- Verify the student's identity at time of issuance of student identification card (review or driver's license or other government-issued photo identification).
In order to detect any of the Red Flags identified above for an existing Covered Account, Institute personnel will take the following steps to monitor transactions on an account:
- Verify the identification of students if they request information (in person, via telephone, via facsimile, via email);
- Verify the validity of requests to change billing addresses by mail or email and provide the student a reasonable means of promptly reporting incorrect billing address changes; and
- Verify changes in banking information given for billing and payment purposes.
Consumer Credit Report Requests
In order to detect any of the Red Flags identified above for an employee or volunteer position for which a credit or background report is sought, Institute personnel will take the following steps to assist in identifying address discrepancies:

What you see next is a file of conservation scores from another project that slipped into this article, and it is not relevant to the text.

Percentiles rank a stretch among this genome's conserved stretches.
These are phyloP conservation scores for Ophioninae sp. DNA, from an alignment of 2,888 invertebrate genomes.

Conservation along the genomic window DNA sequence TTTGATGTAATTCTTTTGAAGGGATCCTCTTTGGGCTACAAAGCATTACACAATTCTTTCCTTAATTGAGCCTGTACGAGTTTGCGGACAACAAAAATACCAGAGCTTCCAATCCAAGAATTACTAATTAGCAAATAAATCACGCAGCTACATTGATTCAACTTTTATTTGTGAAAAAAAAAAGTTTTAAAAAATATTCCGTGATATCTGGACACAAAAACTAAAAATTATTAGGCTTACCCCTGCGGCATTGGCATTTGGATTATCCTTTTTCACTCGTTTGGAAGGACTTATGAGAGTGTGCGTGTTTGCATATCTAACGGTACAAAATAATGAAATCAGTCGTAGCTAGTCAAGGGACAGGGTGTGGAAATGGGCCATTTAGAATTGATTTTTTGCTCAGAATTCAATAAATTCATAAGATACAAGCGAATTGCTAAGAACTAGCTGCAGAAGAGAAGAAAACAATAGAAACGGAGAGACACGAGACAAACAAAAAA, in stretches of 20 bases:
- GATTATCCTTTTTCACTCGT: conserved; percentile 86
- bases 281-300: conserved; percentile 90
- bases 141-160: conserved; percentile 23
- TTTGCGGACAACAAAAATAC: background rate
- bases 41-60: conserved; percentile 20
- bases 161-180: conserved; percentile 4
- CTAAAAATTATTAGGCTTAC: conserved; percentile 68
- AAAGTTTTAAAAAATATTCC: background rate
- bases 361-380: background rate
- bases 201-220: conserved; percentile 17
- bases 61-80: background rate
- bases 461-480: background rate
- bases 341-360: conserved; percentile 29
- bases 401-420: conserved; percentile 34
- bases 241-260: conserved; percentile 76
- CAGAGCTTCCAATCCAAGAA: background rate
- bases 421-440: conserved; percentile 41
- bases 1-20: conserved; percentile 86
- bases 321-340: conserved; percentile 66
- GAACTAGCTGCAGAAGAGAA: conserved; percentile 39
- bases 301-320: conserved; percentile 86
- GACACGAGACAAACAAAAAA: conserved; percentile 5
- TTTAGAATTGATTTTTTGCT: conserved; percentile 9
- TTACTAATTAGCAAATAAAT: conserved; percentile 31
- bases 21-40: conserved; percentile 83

- Require written verification from any applicant that the address provided by the applicant is accurate at the time the request for the credit report is made to the consumer reporting agency; and
- In the event that notice of an address discrepancy is received, verify that the credit report pertains to the applicant for whom the requested report was made and report to the consumer reporting agency an address for the applicant that the Institute has confirmed is accurate.
Preventing and Mitigating Identity Theft
In the event Institute personnel detect any identified Red Flags, such personnel shall take one or more of the following steps, depending on the degree of risk posed by the Red Flag:
Prevent and Mitigate
- Continue to monitor a Covered Account for evidence of Identity Theft;
- Contact the student or applicant (for which a credit report was run);
- Change any passwords or other security devices that permit access to Covered Accounts;
- Not open a new Covered Account for an individual suspected of identity theft;
- Provide the student with a new student identification number;